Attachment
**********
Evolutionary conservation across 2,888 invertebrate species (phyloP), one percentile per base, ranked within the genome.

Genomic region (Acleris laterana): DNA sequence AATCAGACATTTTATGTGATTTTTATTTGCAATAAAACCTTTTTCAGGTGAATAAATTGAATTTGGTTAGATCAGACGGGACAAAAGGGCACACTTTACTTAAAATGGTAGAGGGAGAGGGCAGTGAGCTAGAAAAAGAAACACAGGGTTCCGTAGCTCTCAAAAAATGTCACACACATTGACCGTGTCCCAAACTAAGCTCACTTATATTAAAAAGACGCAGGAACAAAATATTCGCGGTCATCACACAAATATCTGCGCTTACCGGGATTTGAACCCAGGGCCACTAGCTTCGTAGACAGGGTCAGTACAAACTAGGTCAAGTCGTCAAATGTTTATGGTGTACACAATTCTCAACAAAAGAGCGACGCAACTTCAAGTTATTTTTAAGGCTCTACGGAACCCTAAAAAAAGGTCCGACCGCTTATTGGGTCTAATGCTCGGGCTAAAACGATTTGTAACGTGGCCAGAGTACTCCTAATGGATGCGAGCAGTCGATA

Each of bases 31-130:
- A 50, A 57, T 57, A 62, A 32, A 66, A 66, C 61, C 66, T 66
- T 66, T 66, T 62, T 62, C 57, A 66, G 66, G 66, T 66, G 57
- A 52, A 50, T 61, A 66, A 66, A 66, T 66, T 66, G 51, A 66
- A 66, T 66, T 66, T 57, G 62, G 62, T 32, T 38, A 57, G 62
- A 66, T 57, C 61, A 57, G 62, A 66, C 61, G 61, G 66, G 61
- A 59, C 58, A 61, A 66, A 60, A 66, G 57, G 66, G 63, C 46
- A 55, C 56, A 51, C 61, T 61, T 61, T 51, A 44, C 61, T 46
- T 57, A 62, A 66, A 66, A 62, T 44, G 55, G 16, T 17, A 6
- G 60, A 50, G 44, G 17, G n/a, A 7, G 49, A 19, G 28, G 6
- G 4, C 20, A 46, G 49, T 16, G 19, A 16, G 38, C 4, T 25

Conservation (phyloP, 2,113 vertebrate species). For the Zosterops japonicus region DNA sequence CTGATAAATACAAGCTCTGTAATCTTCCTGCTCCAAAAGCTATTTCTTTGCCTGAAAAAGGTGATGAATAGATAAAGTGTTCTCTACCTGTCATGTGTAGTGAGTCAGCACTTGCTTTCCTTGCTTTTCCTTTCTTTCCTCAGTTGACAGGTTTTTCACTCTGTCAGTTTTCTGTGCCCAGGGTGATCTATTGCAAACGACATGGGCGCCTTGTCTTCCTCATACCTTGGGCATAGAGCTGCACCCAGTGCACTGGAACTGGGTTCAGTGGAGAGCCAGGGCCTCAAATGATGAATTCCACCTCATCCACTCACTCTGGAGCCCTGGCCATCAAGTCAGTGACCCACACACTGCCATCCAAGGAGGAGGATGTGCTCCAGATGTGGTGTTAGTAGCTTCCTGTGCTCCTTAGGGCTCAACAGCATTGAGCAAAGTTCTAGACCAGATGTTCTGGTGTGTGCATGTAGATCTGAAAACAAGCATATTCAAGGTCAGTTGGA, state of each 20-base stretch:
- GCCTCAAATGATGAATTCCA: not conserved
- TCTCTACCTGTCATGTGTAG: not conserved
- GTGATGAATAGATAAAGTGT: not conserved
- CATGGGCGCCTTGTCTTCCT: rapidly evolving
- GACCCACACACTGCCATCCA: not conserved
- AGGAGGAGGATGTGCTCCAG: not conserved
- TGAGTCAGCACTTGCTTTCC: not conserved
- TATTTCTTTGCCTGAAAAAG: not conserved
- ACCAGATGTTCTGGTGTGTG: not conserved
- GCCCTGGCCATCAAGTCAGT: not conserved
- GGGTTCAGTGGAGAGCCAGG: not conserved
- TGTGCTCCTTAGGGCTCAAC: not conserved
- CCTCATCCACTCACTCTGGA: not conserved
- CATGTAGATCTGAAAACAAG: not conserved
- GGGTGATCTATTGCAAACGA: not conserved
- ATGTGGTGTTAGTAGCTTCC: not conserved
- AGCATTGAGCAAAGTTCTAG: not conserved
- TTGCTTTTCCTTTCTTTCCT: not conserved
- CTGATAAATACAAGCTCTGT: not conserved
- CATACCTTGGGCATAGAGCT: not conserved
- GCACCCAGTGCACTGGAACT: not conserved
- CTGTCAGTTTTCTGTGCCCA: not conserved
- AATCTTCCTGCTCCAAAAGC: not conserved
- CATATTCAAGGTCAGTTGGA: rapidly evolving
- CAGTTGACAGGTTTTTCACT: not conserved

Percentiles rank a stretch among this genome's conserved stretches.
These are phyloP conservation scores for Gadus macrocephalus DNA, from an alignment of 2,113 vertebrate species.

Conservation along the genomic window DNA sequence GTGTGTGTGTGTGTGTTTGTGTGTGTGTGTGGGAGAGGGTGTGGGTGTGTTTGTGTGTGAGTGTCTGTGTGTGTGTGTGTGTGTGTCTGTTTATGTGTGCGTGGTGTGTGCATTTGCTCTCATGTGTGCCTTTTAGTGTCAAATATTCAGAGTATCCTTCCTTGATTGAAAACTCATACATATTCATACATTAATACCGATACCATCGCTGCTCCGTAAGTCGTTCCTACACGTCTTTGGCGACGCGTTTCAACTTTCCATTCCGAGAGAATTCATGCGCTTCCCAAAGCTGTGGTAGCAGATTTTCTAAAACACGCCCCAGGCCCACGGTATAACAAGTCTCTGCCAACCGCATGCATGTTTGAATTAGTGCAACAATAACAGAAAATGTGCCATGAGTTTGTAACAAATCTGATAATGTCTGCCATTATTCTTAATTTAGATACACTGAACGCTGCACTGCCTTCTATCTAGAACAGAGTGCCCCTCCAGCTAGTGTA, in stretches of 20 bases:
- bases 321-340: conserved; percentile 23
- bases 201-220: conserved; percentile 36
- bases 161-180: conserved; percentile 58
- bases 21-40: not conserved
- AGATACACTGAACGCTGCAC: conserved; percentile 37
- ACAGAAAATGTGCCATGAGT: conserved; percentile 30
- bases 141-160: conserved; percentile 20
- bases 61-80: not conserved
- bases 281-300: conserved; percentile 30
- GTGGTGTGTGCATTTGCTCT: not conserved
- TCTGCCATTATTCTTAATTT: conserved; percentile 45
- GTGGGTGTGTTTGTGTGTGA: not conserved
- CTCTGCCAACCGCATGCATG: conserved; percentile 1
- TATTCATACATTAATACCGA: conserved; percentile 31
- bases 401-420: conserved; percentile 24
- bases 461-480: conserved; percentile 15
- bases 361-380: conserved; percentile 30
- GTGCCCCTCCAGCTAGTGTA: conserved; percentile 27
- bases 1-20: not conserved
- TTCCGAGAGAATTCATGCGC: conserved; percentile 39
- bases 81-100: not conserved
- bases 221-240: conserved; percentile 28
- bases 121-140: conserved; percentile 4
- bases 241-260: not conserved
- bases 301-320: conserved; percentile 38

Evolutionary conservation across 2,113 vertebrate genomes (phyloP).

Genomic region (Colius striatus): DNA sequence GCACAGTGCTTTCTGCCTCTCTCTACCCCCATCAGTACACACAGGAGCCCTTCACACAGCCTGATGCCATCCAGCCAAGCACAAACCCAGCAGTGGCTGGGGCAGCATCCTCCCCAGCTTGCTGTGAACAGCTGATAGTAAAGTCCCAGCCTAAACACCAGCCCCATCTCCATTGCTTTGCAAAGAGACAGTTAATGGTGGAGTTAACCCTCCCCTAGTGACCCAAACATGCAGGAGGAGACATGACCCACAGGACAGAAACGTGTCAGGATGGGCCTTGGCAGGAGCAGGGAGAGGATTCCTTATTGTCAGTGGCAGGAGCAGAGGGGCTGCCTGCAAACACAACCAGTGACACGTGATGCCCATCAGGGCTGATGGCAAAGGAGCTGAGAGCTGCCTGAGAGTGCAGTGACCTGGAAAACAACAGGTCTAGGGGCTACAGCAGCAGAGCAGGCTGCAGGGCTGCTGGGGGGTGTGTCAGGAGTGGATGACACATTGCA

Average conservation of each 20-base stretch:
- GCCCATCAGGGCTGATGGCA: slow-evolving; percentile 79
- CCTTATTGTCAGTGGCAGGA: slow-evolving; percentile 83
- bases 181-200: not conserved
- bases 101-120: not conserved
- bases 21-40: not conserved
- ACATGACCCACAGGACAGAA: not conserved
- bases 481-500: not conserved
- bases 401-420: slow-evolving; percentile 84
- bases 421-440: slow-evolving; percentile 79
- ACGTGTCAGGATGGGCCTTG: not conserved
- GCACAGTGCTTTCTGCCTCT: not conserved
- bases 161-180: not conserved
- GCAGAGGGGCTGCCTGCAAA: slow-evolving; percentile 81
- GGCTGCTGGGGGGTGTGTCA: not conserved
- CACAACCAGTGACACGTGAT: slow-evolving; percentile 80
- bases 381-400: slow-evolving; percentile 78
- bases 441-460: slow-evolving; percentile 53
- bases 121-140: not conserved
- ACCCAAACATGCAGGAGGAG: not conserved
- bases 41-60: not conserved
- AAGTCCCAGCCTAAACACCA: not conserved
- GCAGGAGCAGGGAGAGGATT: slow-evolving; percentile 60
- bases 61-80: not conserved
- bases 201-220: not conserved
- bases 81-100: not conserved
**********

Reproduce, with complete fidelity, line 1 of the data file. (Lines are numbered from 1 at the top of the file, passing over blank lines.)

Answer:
Evolutionary conservation across 2,888 invertebrate species (phyloP), one percentile per base, ranked within the genome.